I have looked all over, and I can't seem to find any quality articles on SSL.
Could some one please tell me exactly how SSL is supposed to make things more secure? How would I use SSL?
The most information I could really find (up to the 8th page in google and going through the web of affiliates some sites have) is that you should use SSL for securing things like credit card numbers. I don't know how it works at all.
You know, I've had the same problems finding the information, but it really changes nothing in terms of PHP. Look for general articles on setting up SSL and getting a certificate from a recognised ceritifer, and then you'll simply have either a new FTP, or a separate directory on your FTP which is for the secure files, so then you'll have the HTTP version and HTTPS.
Therefore when you want to use the secure SSL, link to the files on the HTTPS. The only real difference in terms of PHP is that you'll want to check for the protocol being used - HTTP or HTTPS. This prevents secure pages being used without the secure protocol.
As SSL is quite expensive in terms of the bandwidth being utilised to first setting up a encryption system, a lot of websites load the main chuck of the page in HTTP and then embed the login boxes in HTTPS. If you remember, there used to be a warning in Internet Explorer, and still is, where it informs you that there are both secure and insecure elements on the page. That happens for that very reason because of HTTP and HTTPS on one page.
The man who comes back through the Door in the Wall will never be quite the same as the man who went out.
Addendum: Alan's post is better than mine, though slightly less general in description.
SSL is a communication protocol similar in nature to HTTP, hence why it is HTTPS. SSL stands for: Secure Socket Layer. Without getting too technical, the basics of SSL are these:
All communication is encrypted
When negotiating a connection, systems agree on encryption.
As data passes through the encryption codes rotate.
The connection ends, and the session is disposed.
Obviously there is a great deal more behind this technology, but SSL is a very potent security package. SSL1 has a few problems now due to age, but it is still better than plain HTTP. SSL2, on the other hand, requires someone to "tap" your datastream from the beginning for them to have any chance to spy on you.
It doesn't do anything more than make the transport of the data between server and client secure through encryption.
__________________ Programmers are in a race with the Universe to create bigger and better idiot-proof programs, while the Universe is trying to create bigger and better idiots. So far the Universe is winning. - Rich Cook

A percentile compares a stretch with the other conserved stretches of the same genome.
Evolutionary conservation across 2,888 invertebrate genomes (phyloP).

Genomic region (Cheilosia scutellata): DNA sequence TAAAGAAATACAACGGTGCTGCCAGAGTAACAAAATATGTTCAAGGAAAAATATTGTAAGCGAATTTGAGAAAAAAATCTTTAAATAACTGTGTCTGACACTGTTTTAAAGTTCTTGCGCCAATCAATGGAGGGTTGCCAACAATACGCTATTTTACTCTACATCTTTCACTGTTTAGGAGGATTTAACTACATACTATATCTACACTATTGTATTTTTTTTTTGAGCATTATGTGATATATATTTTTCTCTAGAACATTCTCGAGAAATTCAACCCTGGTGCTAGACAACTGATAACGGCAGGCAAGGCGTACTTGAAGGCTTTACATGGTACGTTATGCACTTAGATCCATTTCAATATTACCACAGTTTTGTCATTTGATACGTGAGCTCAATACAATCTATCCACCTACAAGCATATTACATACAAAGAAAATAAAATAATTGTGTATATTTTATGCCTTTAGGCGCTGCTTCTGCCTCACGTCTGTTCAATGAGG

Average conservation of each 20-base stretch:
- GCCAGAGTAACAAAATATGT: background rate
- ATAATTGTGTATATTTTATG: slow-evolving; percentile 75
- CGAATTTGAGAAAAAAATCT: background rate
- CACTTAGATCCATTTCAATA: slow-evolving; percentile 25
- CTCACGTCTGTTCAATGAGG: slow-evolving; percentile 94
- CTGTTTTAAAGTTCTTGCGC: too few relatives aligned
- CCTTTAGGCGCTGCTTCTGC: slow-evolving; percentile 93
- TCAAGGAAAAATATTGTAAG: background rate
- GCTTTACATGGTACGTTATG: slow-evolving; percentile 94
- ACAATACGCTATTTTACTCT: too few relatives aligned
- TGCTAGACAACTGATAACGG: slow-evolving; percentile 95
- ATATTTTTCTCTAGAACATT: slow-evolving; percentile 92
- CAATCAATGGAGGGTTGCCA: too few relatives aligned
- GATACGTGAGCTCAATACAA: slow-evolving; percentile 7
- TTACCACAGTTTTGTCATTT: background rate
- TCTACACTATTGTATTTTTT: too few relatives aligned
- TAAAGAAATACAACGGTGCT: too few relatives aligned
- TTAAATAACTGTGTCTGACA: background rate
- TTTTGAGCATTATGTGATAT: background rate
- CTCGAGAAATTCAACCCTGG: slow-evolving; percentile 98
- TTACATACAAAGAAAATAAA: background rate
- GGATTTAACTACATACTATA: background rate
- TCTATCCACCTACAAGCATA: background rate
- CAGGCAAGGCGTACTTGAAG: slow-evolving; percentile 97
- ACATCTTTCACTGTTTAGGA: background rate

Last edited by RobertK : 01-15-2008 at 01:59 PM.
Reason: Didn't see Alan's post.
Trying to explain the SSL browser<->server process is complicated but I've taken a stab at it It's a bit of a ramble but hopefully makes sense.
Note: For those unsure of public/private keys, think of them as very long passwords :)
Web browser sends the web server some basic SSL info such as what encyrption types it can support
Server replies with its own SSL info including it's security certificate and public key
Web browser checks the certificate is valid and came from the correct domain
Web browser now creates a private key that it combines with the servers public key and sends back to the server.
Web browser and the Server now create yet another key - the "master" key - this will be used from now on (until the end of the session) to encrypt/decyrpt the requests
The web browser confirms to the web server that it's ready to start sending encyrpted data and the Server confirms to the web browser that it is also ready.
All data is now encrypted by the web browser before being sent to the web server and the server encrypts all data (ie, web pages) before sending them back to the web browser.
As Wildhoney mentioned, none of this really matters in PHP - all you have to do is make sure your script is being accessed by https:// rather than http:// and that the web server supports SSL.
Edit: And the reason for using SSL to send things like credit card numbers is so that no-one can perform a "man in the middle" attack - basicly someone records all info sent between you and the server. If the credit card number was sent un-encrypted then they would see it in plain text - which would be bad